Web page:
A neighborhood committee worker

By Wu Jiachun
0 CommentsPrint E-mail China.org.cn, June 7, 2011
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Duan Yongfen, a 45-year-old woman, has worked for 20 years for a neighborhood committee in Guandu District of Kunming, a city in southern China.

Neighborhood committee is a grass-roots part of China's local government. It is just like an extension of who live in the community. It mediates family disputes and takes responsibility for public security and the community's sanitary conditions.

Duan Yongfen [Photo by Wu Jiachun] 

Before she took the job, she had thought it was a great job which would allow her time to take care of her family, but she soon found what she did was small and unpleasant chores and didn't have regular working hours. She considered quitting the job and found another one which could allow her to spend more time on family.

But the following episode made her give up the idea of quitting: One day, her son was reported missing. Her colleagues, the local police and the residents all came to help looking for her child. She was so moved that she choose to stay.

In the 1990s, Duan and her colleagues helped the local people set up market stalls to run their own business, and she developed the community into a commodities market. As the local people became rich, the neighborhood committee got funds to improve their working conditions. But in the meantime, street pollution and chaos set in.

With the urban construction being standardized, the community market and makeshift buildings had to be dismantled in 2003. Duan Yongfen and her colleagues fought successfully to remove market stalls and provisional buildings in the community to make way for more livable conditions. It was a formidable job, because the shop owners felt sadness seeing their stalls dismantled. The committee used persuasion day-in and day-out to get them to move.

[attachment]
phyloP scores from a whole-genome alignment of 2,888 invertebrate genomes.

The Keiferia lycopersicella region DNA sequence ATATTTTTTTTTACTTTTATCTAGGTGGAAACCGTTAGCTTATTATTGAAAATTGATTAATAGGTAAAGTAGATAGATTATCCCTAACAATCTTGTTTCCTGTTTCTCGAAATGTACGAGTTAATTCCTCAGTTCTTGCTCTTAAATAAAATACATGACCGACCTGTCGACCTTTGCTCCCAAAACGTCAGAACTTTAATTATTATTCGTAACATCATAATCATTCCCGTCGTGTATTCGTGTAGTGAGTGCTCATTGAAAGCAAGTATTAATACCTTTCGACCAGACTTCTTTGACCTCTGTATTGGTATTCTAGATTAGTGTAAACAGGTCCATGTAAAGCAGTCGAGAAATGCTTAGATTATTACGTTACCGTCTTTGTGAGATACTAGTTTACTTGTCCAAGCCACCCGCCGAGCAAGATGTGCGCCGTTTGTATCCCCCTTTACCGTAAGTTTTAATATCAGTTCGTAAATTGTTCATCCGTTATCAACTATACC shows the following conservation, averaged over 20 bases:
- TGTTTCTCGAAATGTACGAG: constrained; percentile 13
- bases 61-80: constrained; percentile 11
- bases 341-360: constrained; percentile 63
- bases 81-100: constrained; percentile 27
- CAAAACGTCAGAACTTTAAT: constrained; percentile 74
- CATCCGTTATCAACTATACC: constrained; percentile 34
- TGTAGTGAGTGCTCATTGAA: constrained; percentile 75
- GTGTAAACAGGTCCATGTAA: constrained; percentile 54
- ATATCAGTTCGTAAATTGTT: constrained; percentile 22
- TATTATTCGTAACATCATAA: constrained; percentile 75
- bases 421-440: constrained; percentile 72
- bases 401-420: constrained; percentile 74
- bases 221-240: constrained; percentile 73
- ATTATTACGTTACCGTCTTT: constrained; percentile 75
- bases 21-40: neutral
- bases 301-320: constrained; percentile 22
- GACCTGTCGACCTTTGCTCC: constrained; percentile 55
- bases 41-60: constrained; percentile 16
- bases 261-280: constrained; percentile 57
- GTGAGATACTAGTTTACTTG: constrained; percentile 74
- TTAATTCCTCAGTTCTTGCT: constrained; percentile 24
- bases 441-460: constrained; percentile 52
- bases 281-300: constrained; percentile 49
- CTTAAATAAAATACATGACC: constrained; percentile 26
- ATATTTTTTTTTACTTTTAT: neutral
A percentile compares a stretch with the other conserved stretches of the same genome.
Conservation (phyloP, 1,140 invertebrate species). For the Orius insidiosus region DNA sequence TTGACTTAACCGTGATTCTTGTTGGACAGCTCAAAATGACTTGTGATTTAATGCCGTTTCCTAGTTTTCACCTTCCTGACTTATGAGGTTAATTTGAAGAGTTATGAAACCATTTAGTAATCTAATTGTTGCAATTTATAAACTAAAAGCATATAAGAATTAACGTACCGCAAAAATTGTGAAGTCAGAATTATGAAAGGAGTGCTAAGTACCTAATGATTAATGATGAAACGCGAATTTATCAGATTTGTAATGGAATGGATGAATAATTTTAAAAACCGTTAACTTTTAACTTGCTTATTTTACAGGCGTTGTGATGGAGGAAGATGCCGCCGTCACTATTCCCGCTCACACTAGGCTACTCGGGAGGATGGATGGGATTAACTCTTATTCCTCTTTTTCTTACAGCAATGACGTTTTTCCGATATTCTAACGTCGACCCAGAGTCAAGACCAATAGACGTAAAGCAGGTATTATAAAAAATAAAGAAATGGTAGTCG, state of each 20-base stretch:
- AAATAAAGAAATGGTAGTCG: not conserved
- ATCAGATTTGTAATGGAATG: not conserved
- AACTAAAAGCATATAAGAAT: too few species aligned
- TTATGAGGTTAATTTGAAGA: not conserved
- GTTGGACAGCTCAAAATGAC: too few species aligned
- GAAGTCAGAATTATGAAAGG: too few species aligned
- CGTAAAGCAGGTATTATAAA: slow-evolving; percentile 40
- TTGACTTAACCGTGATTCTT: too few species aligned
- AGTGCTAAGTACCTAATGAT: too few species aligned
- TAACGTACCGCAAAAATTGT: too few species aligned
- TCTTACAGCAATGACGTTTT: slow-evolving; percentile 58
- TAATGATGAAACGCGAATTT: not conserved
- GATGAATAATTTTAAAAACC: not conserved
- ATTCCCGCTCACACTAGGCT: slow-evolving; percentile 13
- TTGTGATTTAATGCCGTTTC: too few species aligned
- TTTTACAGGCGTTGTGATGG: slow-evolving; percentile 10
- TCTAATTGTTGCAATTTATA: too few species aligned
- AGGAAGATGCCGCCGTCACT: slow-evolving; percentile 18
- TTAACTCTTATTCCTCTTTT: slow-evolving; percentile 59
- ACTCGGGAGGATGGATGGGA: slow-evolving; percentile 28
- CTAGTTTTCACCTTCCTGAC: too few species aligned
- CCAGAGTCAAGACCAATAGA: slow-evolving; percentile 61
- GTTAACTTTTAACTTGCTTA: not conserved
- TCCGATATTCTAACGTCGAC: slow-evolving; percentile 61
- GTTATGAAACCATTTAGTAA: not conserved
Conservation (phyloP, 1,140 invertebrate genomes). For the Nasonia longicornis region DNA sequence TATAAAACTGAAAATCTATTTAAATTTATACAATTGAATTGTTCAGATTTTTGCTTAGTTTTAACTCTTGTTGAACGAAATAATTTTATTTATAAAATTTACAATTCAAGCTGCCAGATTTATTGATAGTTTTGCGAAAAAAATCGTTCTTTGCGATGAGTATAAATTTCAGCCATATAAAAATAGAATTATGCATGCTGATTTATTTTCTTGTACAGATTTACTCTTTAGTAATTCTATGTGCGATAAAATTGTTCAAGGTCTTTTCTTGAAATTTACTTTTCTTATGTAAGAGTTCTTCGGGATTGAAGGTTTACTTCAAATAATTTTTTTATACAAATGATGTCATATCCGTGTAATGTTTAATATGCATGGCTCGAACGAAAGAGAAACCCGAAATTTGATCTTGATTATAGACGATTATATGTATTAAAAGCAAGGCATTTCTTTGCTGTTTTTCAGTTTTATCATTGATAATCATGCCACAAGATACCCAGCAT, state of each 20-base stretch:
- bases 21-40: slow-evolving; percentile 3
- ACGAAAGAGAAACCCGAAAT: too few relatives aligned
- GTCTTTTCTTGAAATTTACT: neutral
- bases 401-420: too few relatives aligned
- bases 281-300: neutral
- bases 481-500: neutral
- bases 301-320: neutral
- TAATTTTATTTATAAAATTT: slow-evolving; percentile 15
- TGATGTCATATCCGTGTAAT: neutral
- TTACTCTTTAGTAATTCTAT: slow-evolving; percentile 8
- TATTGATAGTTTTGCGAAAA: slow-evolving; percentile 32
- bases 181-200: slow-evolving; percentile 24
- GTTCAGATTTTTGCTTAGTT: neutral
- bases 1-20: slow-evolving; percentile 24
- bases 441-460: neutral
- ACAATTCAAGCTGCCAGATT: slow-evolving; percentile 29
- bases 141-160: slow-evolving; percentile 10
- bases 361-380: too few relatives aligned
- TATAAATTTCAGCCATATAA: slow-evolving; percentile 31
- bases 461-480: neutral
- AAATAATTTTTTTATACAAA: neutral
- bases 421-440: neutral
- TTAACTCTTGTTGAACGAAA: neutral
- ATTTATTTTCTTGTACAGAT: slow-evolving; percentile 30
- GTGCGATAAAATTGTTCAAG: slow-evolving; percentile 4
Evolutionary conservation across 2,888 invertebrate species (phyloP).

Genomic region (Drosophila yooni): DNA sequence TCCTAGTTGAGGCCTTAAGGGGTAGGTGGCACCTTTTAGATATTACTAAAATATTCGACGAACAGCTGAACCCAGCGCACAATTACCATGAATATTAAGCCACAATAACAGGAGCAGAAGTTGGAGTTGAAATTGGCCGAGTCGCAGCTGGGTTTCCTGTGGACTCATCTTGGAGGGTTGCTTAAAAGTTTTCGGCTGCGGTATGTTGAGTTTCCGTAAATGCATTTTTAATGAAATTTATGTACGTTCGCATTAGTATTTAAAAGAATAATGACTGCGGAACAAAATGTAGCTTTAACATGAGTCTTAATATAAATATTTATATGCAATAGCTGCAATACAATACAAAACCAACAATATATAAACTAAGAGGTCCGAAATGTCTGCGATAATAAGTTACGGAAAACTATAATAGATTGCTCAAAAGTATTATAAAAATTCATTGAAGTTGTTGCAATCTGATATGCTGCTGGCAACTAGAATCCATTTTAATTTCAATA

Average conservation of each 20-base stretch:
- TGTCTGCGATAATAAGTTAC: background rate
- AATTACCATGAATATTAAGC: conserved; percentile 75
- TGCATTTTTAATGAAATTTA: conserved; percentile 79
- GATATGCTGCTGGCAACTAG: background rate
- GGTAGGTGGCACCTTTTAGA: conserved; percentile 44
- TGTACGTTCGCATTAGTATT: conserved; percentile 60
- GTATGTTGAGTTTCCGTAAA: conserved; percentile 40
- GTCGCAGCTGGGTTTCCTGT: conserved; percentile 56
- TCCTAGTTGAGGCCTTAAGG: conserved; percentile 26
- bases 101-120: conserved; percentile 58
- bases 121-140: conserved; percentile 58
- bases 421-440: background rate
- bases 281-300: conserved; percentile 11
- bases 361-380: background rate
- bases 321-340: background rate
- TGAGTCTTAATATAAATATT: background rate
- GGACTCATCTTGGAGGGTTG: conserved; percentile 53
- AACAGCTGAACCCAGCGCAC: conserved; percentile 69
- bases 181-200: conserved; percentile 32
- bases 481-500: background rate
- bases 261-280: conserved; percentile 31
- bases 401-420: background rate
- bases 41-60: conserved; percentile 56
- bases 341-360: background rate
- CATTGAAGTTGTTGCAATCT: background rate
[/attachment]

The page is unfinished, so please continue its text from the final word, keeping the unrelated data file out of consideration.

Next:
At the same time, Duan asked the local government to find a job for the people who lost their businesses. But not all the people understood her request. Some of them even accused her of stopping their business by disrupting utilities.

But when the community became better and cleaner, people who once accused her acknowledged they had blamed her wrongly and became apologetic.

Duan said she and her colleagues think of themselves as servants, rather than administrators.

"We put ourselves in others' shoes, because we are elected by the local residents. We are not officials, we are just servants," she said.

The neighborhood committee puts improvement of residents' lives as their top task. The committee's workers help unemployed residents to find jobs, take care of elderly people who have no family, fix blocked sewer lines, toil away at cleaning streets and renovate public toilets.

Through the efforts of the neighborhood committee, quite a few of low-income people have better jobs and the number of low-income families has been reduced to 180 from 220.

But Duan often said she was sorry for her family, because she was too busy to take care of her husband and son. She remembered when her son had a surgery, she was unable to accompany him to the hospital. When she got home late at night, her son had fallen asleep. She had to express her regrets and love in a letter which she left beside her son's pillow.

During the past twenty years, Duan's job is more of trivial than sublime, but her colleagues and residents speak highly of her.

"Duan and us cleaned 40 forlorn yards in the community and collected piles of rubbish which have been there for a century," recalled one of Duan's colleagues. "We were stung by flea during the cleaning."

"I have worked here for two years and sometimes really want to quit. However, when I see Mrs. Duan who has worked here for twenty years and has been paid a meager 2,000 yuan (US$308) a month, I think I have nothing to complain about," said the colleague.

(This article was translated by He Shan.)

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